glaciers to wetlands

The Ōkārito wetland complex, near the Franz Josef Glacier on the West Coast, is a wetland of national significance.

Since human arrival in New Zealand, more than 80% of wetlands have been lost due to drainage and clearing of vegetation. Invasive weeds, pest animals and declining water quality continue to threaten our remaining wetland ecosystems.

The Okarito wetland complex contains a huge diversity of freshwater ecosystems: coastal lagoon, kahikatea swamp forests, braided rivers and pakihi swamps. This diversity of habitat supports a wide range of plant and animal life, including many species that are threatened, or known nowhere else in New Zealand.
The white heron kotuku and royal spoonbill both breed in the area, and the endangered Australasian bittern matuku shelters here as well. 12 species of native fish can be found within the watercourses. The rowi, New Zealand’s rarest kiwi depends on the wetland ecosystems for shelter and the survival of the fewer than 400 rowi remaining in the world.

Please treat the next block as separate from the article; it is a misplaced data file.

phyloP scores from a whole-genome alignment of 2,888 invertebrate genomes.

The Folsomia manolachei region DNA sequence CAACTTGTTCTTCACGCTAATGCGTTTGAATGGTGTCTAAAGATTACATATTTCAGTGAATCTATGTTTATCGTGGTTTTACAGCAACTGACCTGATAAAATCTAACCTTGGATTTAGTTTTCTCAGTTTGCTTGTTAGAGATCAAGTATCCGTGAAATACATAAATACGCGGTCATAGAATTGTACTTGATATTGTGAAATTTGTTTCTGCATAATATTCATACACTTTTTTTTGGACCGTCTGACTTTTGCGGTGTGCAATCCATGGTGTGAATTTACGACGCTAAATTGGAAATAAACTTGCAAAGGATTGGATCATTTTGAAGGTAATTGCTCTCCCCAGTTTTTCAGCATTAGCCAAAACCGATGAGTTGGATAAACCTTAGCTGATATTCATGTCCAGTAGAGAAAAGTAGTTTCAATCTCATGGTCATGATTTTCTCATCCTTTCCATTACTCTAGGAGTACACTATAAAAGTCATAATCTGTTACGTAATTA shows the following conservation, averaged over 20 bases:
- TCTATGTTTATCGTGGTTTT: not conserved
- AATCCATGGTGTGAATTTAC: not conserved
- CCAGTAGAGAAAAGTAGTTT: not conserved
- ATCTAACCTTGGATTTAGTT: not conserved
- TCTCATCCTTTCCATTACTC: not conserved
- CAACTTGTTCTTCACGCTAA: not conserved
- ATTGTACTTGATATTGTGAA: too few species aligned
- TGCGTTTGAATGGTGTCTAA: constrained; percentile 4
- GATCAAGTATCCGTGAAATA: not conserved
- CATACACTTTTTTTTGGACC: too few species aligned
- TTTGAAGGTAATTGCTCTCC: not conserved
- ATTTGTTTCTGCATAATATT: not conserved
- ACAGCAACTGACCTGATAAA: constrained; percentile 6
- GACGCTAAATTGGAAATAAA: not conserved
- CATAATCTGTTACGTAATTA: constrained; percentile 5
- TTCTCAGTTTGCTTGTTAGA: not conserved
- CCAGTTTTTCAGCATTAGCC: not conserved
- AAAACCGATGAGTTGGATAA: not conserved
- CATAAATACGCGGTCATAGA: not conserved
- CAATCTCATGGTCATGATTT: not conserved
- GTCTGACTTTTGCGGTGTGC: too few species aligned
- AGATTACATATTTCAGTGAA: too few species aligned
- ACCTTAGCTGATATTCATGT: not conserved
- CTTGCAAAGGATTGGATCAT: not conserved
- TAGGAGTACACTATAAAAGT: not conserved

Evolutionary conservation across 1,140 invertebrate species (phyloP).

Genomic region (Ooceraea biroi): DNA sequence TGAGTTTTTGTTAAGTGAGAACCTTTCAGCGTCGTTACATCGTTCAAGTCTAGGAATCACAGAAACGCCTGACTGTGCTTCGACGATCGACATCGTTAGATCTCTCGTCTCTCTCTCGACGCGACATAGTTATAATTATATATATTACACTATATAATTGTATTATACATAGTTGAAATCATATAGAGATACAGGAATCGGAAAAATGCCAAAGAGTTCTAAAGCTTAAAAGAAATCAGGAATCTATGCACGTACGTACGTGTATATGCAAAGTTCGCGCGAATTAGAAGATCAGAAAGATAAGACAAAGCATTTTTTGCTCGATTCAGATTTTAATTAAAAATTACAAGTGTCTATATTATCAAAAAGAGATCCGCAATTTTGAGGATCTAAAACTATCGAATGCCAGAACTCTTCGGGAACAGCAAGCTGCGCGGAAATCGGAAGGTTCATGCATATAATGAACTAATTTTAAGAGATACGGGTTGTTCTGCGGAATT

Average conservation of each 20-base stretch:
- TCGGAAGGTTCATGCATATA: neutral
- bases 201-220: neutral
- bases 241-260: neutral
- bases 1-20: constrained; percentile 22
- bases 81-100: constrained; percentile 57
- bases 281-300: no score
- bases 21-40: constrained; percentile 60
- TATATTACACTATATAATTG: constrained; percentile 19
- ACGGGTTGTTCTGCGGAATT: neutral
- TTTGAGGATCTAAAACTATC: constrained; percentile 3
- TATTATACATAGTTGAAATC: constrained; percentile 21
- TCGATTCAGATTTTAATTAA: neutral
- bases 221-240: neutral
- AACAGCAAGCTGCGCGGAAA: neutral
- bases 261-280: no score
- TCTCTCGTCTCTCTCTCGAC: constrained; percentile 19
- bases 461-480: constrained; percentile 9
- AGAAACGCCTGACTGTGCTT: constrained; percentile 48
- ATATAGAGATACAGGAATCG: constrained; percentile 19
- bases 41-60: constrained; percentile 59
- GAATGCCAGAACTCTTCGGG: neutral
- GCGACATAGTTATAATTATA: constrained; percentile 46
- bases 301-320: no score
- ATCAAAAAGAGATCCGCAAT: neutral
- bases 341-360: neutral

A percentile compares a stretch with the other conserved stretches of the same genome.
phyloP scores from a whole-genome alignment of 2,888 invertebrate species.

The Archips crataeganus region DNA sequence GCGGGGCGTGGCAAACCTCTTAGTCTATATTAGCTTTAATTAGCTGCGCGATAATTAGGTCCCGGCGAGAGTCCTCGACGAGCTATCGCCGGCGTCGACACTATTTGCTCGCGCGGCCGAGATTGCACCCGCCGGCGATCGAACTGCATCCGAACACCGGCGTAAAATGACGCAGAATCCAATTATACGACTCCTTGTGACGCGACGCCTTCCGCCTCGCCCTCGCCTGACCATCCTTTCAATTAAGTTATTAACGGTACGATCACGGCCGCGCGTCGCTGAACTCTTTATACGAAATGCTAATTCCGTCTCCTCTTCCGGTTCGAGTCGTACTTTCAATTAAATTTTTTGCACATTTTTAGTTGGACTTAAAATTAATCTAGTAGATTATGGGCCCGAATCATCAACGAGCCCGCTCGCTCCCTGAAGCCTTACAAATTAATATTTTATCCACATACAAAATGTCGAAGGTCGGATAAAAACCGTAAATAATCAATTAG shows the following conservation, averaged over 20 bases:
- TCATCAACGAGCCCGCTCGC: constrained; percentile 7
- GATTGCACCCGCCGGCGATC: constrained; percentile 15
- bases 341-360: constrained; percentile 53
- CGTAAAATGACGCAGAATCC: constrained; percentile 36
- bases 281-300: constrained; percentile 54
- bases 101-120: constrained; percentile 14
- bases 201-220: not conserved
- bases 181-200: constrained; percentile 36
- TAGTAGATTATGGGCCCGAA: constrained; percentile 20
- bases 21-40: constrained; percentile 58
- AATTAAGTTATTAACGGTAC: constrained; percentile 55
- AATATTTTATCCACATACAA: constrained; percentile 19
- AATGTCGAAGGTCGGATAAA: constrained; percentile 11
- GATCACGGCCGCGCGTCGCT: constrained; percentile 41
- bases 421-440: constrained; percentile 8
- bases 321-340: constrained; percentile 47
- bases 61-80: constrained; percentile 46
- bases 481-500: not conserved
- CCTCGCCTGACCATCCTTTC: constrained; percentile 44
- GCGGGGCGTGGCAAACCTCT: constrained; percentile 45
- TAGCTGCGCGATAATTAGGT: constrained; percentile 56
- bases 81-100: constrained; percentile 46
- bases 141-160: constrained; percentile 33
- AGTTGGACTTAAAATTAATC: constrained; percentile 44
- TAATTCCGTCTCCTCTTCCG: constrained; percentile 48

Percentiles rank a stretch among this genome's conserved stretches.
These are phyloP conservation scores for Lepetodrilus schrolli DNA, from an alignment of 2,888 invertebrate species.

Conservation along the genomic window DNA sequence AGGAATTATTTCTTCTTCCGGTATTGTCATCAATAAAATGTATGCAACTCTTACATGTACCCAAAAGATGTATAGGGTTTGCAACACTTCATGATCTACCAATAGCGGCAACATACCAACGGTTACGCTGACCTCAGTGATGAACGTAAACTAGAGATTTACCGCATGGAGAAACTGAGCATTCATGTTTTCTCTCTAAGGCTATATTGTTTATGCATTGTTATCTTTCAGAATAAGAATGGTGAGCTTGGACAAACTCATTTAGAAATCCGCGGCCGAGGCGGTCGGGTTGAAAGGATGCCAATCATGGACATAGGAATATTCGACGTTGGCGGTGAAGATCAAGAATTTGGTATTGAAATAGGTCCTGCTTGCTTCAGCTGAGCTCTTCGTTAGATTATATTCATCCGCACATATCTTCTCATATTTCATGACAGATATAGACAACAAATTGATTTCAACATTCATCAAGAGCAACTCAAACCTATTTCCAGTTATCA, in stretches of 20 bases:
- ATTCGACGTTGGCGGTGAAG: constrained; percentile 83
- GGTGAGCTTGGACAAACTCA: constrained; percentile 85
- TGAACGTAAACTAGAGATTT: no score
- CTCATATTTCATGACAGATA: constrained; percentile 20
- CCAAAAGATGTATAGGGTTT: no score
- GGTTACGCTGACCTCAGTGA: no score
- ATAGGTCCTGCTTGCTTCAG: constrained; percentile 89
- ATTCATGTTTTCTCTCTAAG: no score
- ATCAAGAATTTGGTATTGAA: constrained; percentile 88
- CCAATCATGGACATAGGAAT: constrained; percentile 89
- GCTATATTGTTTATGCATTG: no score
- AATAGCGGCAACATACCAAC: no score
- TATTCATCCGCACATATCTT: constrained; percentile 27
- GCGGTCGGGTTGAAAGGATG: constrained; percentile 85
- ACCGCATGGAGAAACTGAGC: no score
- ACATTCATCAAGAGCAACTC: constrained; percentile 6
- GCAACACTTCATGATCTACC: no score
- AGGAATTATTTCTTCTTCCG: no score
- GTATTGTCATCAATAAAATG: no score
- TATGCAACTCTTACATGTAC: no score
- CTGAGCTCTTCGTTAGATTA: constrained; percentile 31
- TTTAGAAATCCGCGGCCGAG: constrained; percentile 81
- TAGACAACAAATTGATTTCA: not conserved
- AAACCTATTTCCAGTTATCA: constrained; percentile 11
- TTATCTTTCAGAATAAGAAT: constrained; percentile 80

A four year sponsorship by the Air New Zealand Environment Trust (ANZET) to the Department of Conservation (DOC) is enabling the restoration of this magnificent wetland complex back to its former glory.

DOC with the help of the community has opened a community nursery at Okarito, to propagate native plant species for sites affected by logging and weed invasion within the wetland system.  Thousands of seeds and seedlings have already been collected and will be housed and processed at the nursery by the community, volunteers and DOC staff over the next four years.

A  fence has been  established to protect regenerating and newly planted vegetation from wandering stock at the Lake Wahapo kahikatea swamp forest

The project will also realise a trapping network around the Okarito Lagoon to reduce mammalian predator numbers and protect bird species in the area.

The project will engage and facilitate a greater understanding of the importance of the wetland system to the health and wellbeing or the area among both local people and visitors to the region, through interactive interpretation, opportunities for recreation and conservation activities.

With the support of ANZET, the community and DOC, New Zealanders will be able to show international visitors a thriving wetland system of a quality they will not see anywhere else on earth.

For information on activities in the Ōkārito area go to

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